Demo Kitchen Recipes: Pan Seared Sea Scallops
Botticelli’s Renaissance masterpiece, The Birth of Venus, depicts the goddess, guided by a gentle west wind, floating ashore on a scallop shell. She is fully formed and naked, like some kind of seafaring Lady Godiva and although her long, flowing hair strategically covers some of her parts, it is clear that she has not been adrift long enough to lose anything vital. She has no wooden leg, no eye patch, no hook for a hand. No, Venus is the very picture of the 15th century Florentine ideal.
As much as the Demo Kitchen could gaze all day at this famous beauty, nine times out of ten we want our scallop shells to deliver the expected... scallops. To our eyes they are just as ravishingly tempting as Venus herself. And when their sweet, creamy flesh is put in stark contrast to tart apples, savory sage and a decadent Champagne butter sauce our eyes stop roving altogether, transfixed by culinary beauty.
We can trace the birth of this dish back to the Demo Kitchen’s own birthday many, (many, many, many) Strawberry Moons ago. Despite the rumors, the Demo Kitchen absolutely did not guzzle Champagne until we ended the evening by donning our own birthday suit and strapping scallop shells to our feet like a couple of calcified ice skates. We also did not proceed to skate around screaming “I am the goddess Venus!” hopelessly marring some very nice hardwood floors. These things never, ever happened. One verifiable fact did emerge from the haze of that night’s events: This dish is a keeper.
Anyway, this recipe is quite tasty and easy to execute and lest you be worried about the abundance of malic and citric acid, the butter rounds things out nicely. The real trick, however, is to serve a crisply acidic and youthful Brut Champagne. After all, Champagne, like Venus, is born atop seashells. The region’s subsoils are primarily comprised of chalk and limestone; ancient seabed made of calcium rich mollusk shells.
Apparently, The Goddess of Love really knows how to make a garden grow1 and a romance blossom. Venus seems to have set in motion a never-ending romance between scallops and Champagne by intertwining their destinies into a cycle of birth, wine2, dinner and death3. But it isn’t until the fresh acidity of a fine fizz hooks up with sweet scallops covered in tangy, herbal, buttery and apple studded Champagne sauce that the love affair is truly consummated in a perfect pairing. It also happens to be fantastic with Geuze and Hard Cider.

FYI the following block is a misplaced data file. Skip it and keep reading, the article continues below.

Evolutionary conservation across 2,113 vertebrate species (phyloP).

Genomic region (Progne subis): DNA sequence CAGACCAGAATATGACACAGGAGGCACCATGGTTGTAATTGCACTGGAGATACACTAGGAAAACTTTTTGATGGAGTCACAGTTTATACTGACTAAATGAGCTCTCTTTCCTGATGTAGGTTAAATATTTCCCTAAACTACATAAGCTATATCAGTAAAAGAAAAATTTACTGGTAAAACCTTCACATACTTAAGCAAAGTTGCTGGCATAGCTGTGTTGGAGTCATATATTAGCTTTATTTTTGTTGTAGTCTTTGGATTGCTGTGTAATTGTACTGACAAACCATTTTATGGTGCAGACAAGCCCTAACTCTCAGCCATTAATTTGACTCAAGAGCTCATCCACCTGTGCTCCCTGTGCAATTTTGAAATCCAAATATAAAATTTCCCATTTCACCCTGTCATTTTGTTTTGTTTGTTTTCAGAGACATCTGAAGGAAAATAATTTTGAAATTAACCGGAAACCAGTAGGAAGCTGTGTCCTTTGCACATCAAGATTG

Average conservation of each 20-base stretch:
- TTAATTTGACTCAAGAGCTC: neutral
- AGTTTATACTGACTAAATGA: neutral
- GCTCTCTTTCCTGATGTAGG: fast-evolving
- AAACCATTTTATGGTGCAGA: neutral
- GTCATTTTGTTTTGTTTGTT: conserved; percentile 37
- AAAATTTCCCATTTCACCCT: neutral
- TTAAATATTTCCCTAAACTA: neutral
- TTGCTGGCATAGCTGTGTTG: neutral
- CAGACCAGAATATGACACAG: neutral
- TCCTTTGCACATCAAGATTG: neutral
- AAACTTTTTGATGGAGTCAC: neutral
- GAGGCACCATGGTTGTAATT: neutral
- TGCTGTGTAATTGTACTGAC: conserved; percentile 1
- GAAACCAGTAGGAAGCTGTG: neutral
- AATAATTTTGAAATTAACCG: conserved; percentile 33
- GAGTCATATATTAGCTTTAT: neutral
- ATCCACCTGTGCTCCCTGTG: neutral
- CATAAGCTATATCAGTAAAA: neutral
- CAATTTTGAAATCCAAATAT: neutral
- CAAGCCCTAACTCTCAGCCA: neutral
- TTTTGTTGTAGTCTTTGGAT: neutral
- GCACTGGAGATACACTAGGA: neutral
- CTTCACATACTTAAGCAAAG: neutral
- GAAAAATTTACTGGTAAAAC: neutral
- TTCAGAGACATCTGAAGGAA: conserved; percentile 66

Now that we have made a marvelous match between scallops and Champagne, it would behoove you to note that this recipe serves two. Maybe Venus is free.
Pan Seared Sea Scallops with Apples and Champagne Butter Sauce
- ½ cup apple cider
- ½ cup Champagne Brut
- 2 tbsp. clarified butter
- 12 oz. dry packed sea scallops, side muscles removed
- Salt and freshly ground pepper
- 3 tbsp. unsalted butter
- 1 small Granny Smith apple or other tart apple, unpeeled and cut into matchsticks
- 1 small sage leaf per scallop
- 1 tbsp. lemon juice, freshly squeezed
- In a small saucepan, bring Champagne and cider to a boil, reduce to about 3 tbsp.
- Meanwhile, in a large skillet, melt clarified butter over high heat. Pat scallops dry, season with salt and pepper. Sear until deep golden brown, about 2 minutes per side. Transfer to a warmed plate and cover loosely with foil.
- Add unsalted butter to the same skillet and melt over high heat. Add the reduced champagne mixture, apple, sage and lemon juice. Sauté for about 2-3 minutes until the apple is crisp/tender and the sauce thickens slightly. Season with salt and pepper.
- Spoon over the scallops and serve.
- Also the Goddess of Gardens. Does she use silver bells? No, she’s all about cockleshells.
- The grapes vain attempt at immortality.
- Perhaps leading to more chalky soils in which future fruit will be cultivated. Probably in northern Finland at that point.
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